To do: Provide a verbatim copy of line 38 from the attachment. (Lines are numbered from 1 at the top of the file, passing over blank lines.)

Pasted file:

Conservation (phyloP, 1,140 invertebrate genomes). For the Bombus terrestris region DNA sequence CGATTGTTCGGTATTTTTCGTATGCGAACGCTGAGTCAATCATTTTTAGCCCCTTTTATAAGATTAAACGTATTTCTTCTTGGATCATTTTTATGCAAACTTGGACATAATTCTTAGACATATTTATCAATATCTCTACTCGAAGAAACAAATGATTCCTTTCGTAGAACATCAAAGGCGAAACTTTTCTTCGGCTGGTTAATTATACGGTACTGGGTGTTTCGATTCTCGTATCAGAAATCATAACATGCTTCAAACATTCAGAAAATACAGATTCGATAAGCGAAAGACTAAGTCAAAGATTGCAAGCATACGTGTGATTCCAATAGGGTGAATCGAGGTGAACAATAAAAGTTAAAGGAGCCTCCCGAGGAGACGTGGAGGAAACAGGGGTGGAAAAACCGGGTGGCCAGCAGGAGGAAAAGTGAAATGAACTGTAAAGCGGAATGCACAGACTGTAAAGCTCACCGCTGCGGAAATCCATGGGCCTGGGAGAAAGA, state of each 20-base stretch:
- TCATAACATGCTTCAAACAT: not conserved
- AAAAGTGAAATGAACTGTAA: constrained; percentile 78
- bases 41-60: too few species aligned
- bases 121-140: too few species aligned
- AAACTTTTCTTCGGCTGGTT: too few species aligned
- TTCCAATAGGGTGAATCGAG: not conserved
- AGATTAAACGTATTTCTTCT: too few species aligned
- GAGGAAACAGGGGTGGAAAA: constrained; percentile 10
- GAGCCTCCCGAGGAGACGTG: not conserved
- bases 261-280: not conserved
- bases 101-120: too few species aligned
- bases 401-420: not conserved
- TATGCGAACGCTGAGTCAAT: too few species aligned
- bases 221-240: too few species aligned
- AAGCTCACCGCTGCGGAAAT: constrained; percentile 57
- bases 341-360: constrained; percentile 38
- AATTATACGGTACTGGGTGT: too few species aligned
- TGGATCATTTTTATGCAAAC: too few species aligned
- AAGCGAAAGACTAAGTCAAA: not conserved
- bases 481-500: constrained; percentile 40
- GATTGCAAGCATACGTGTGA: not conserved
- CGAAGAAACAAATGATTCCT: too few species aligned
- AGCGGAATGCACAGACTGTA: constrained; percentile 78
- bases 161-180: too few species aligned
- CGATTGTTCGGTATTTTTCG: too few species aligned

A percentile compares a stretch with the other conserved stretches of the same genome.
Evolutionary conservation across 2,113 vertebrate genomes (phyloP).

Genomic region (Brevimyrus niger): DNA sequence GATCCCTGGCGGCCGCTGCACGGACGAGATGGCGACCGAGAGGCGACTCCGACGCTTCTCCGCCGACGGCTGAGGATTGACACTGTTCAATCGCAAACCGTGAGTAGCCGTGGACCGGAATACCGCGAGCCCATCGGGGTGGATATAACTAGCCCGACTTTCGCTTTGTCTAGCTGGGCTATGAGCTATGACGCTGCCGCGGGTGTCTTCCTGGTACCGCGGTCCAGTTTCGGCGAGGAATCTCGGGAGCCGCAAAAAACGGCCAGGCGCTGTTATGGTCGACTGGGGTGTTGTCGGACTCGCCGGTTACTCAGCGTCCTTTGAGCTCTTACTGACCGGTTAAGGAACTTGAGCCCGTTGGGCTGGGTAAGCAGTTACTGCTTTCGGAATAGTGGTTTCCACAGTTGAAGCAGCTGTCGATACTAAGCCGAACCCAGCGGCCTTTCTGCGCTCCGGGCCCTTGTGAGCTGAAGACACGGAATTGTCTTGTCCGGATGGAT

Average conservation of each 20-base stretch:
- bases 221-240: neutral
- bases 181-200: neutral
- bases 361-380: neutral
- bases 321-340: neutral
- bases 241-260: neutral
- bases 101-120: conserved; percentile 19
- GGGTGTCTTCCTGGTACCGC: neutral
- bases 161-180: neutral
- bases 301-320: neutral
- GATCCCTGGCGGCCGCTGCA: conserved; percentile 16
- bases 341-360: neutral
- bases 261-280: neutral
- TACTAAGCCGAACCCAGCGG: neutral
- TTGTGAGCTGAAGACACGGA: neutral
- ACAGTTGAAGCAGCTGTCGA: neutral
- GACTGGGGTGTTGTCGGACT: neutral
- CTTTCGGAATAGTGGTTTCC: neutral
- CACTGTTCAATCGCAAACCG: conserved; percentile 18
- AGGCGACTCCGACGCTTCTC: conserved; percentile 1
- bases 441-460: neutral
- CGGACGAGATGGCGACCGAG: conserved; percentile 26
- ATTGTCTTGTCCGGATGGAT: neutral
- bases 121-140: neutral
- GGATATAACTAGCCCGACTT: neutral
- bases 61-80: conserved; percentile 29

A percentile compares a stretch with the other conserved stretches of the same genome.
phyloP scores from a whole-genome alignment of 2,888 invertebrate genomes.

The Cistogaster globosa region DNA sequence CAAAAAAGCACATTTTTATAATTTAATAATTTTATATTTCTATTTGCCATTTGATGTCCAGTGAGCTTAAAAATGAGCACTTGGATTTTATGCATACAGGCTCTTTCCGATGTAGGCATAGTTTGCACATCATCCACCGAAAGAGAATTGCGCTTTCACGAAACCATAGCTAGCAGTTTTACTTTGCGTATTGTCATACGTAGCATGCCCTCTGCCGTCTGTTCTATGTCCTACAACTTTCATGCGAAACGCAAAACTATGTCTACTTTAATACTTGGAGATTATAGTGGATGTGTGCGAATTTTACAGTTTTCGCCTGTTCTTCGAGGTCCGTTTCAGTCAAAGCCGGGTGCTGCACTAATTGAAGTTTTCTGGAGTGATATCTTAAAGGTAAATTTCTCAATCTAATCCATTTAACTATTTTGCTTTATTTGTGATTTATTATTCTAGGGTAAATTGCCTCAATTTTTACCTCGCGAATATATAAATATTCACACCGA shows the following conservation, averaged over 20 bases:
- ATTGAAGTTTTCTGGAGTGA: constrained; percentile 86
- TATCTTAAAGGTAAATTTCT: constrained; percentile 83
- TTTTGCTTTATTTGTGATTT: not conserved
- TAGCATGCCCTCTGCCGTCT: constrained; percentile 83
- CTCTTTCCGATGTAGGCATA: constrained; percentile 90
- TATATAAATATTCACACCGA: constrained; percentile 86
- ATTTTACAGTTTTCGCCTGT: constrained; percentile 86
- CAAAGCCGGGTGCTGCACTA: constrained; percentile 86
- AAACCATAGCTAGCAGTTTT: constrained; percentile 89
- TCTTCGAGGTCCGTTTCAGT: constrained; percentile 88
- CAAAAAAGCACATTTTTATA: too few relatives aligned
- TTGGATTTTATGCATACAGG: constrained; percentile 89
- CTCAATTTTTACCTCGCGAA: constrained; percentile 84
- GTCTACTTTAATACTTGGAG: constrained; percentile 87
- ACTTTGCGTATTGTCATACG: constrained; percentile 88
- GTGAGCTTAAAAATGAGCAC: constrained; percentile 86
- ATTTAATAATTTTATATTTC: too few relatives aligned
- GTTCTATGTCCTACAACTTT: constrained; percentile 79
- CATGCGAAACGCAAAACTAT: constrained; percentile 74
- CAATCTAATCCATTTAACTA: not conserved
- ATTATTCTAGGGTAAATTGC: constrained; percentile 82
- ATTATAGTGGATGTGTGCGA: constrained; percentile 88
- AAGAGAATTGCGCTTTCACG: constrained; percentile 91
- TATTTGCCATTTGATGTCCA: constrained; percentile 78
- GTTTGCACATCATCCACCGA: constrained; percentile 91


- bases 161-180: neutral